My real family is the one my parents, then I, now Jill and I together, have chosen and created for ourselves. I use the terms “sister,” “brother-in-law, “nephew,” freely, even though they don’t technically hold water. Jill and I might not have a legal certificate that affirms such, but I have a mother-in-law who makes the best fried okra in the whole world, and a father-in-law who loves my chocolate cake. These are the people who know me, who see me roundly and regularly, who have the authority and intimacy to nickname me and tease me.
In my book, adopted family is family, and so I proudly present this fruit salad, inspired by my best friend’s father, Bill, (also the father of our Blue Jean Sommelier), who in the last few years has become a kind of father to me and I am so grateful to him for it. He’s generous and kind and loves food, so it’s truly as if we are related.
His is really a stellar, unusual take on fruit salad—tastes fresh, keeps well, and works with pretty much any combination of fruit (excepting bananas). It’s a no-brainer in the summer, when the options are endless, but what I especially love about this recipe is that you can adapt it for the winter, using citrus, apples, even jicama for crunch.
BILL’S FRUIT SALAD
Bill says the key is to cut the fruit into smaller pieces, approximately half-inch cubes or slices. I know halving the grapes may seem like a pain, but it makes a difference in the overall taste, I promise. If you’re wary about the flavor of the crystallized ginger, feel free to cut back a bit.
Feel free to use any combination of fruit (adding mango, kiwi, orange segments) and keep in mind that this recipe double easily.
½ pineapple, cubed
1 bunch green grapes, halved lengthwise
1 pint strawberries, hulled & quartered
1 pint of blackberries, whole
juice of 1 lime
2 T crystallized ginger, minced very finely*
½ cup sliced, NOT slivered almonds (Bill toasts his before adding them)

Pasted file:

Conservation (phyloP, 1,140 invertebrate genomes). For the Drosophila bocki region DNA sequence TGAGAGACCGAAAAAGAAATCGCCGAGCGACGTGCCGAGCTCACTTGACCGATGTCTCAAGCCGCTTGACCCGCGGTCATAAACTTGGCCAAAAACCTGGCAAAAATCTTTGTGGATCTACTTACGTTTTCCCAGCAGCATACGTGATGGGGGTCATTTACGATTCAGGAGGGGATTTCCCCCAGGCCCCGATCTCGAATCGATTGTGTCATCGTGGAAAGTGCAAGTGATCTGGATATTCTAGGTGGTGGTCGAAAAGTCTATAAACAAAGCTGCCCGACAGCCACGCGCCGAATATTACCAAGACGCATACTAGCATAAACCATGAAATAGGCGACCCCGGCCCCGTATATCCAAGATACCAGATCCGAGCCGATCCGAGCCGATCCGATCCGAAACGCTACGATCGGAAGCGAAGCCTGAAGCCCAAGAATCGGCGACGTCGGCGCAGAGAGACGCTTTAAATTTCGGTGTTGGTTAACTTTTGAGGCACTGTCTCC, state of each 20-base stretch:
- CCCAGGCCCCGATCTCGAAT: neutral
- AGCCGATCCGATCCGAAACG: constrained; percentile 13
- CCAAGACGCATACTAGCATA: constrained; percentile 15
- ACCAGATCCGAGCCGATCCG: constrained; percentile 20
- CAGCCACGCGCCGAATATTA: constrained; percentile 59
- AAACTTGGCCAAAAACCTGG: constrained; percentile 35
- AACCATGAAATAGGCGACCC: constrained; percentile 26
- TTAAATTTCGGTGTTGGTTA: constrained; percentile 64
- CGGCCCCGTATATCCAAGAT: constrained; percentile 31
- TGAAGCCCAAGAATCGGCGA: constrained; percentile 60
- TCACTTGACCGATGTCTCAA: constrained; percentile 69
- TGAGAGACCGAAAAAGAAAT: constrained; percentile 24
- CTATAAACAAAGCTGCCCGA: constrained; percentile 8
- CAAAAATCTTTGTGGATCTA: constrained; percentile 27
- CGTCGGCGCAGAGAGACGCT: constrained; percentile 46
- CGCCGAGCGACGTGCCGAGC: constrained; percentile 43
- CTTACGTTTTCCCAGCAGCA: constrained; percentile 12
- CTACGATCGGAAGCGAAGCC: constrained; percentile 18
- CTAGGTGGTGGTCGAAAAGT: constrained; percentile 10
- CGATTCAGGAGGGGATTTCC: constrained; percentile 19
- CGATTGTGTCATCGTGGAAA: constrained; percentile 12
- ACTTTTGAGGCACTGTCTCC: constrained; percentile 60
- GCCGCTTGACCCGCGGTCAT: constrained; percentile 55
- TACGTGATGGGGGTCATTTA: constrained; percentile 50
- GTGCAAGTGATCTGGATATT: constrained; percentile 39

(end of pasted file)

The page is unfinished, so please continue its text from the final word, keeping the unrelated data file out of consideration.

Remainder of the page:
To start the salad, place the ginger in a big bowl with the lime juice—this will help distribute the ginger flavor throughout the salad. Toss in all of the fruit and leave, covered, in the refrigerator for as long as you like. Mix in the sliced almonds close to serving so they’ll keep their snap.
* I recently made my own crystallized ginger following this recipe and wow is it about 100 times more delicious than the storebought stuff (not to mention cheaper!)
As you may already know, teaching is my day job. Eighth grade English, to be precise. And in-service started this week. Hence this post involves cocktails.
I know; I’m very lucky to have a summer vacation at all. My job is truly fabulous because I love my students and I’m able to have a big chunk of time off to do all kinds of other things I may be interested in doing. But a big part of why my job works so well for me is that I was. not. made. to sit behind a desk and/or in meetings all day. And in-service is pretty much one big meeting.
Doubtless you’re familiar with grenadine—if you’re like me, from the Shirley Temples of your youth?—but it’s also used to add color and sweetness to “grownup” drinks. Originally, grenadine was made from pomegranates, hence the signature fuschia color, but as you can see, the bottled pre-made no longer has such wholesome origins:
Therefore I suggest to you the simple, even meditative act of making your own grenadine and storing it handily in the fridge where it will be waiting for you when you come home from a long day of meetings.
Even though the summer is technically “over” now that school has started, it’s still hot as blazes and so we’re going to keep the Summer Classics Series going through Labor Day–be on the lookout for a lovely Farmer’s Market Pasta & a killer fresh-fig dessert.
HOMEMADE GRENADINE (pomegranate syrup)
adapted from Alton Brown
4 cups pomegranate juice
juice from half a lemon
½ -1 cup sugar (adjust according to the amount of sugar in your brand of pomegranate juice)
Combine all of the ingredients in a deep saucepan over medium heat, stirring while it heats until the sugar has dissolved. Turn the heat down and allow the mixture to simmer until the syrup has reduced by at least half.
Remove the saucepan from the heat and allow to cool at room temperature before transferring to a jar in the fridge. This will yield between 1 ½ – 2 cups of homemade grenadine, which should keep in the fridge for up to six months.
There are a million cocktail recipes out there that involve grenadine, but here’s one classic & one that I just made up:
These things go down like a vacation in a glass. Ahhh…..
you will need:
orange juice (freshly squeezed is extra delicious!)
The method is simple: fill a glass with ice. Pour in some tequila, as much or as little as you’d like. Pour in orange juice nearly to the top of the glass, leaving just enough room to drizzle a few tablespoons of grenadine over the whole thing. Because it’s a syrup, it will ease down slowly to make a lovely pattern—like a sunrise—so don’t stir! Just drink.